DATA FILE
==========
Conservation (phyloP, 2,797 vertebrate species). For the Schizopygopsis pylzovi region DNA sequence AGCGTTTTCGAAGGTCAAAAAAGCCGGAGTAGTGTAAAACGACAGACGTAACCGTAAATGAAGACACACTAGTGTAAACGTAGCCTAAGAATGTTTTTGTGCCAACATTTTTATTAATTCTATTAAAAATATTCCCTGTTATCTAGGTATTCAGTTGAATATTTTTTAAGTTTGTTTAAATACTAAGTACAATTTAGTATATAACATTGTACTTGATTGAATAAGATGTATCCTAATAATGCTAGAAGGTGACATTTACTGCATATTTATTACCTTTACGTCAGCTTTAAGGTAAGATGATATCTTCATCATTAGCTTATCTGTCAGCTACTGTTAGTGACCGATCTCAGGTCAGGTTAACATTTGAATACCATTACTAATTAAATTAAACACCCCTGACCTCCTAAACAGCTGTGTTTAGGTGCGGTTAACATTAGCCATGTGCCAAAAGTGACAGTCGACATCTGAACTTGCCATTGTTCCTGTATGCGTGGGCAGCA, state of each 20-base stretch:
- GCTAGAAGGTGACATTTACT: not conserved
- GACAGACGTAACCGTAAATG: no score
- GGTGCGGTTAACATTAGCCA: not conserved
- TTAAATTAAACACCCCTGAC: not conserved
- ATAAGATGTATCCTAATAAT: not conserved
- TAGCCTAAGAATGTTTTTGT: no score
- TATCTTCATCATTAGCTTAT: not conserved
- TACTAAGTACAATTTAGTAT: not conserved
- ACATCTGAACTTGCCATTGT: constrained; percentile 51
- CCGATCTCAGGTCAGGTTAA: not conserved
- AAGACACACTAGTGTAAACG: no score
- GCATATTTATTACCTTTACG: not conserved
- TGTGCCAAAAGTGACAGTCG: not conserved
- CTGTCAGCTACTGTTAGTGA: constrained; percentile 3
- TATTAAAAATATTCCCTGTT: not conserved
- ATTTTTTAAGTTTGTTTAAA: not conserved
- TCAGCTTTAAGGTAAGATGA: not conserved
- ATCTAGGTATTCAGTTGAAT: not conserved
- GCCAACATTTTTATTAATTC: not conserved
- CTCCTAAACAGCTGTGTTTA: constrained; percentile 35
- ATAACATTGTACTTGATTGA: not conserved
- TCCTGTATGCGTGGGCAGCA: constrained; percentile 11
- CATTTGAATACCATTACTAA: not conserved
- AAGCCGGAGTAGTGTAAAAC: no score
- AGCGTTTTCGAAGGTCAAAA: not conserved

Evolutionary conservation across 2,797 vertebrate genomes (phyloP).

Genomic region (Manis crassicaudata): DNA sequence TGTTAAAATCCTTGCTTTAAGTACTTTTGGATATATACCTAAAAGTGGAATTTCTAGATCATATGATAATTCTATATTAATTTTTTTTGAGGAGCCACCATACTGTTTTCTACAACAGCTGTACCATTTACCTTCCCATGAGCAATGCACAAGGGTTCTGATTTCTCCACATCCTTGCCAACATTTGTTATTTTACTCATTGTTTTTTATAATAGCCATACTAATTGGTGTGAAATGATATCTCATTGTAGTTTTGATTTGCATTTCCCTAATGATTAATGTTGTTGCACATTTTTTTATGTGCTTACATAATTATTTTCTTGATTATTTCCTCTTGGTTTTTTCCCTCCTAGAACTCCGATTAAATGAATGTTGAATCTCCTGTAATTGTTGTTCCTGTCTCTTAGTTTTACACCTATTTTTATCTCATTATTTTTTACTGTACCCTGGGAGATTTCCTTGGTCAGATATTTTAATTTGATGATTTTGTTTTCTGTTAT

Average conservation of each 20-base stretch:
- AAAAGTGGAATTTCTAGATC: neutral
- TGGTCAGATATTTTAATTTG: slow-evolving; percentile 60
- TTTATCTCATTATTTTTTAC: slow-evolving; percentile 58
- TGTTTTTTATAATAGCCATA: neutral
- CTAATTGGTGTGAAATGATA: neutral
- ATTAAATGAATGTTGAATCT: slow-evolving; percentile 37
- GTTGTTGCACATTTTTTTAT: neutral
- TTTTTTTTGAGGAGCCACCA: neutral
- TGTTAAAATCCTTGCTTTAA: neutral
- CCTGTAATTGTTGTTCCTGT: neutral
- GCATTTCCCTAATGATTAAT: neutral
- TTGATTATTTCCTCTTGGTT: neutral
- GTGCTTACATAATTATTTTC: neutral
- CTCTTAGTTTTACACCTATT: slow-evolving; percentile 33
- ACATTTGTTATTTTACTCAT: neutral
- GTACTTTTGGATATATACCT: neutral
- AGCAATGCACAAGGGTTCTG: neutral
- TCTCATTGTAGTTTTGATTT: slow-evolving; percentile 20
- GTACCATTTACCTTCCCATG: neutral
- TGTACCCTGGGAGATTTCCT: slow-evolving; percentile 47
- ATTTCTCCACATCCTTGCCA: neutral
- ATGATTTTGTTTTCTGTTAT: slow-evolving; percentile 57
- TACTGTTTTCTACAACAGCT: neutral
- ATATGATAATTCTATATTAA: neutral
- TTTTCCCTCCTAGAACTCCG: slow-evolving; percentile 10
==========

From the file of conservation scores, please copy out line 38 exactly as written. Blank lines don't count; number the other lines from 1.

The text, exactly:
- TGTTAAAATCCTTGCTTTAA: neutral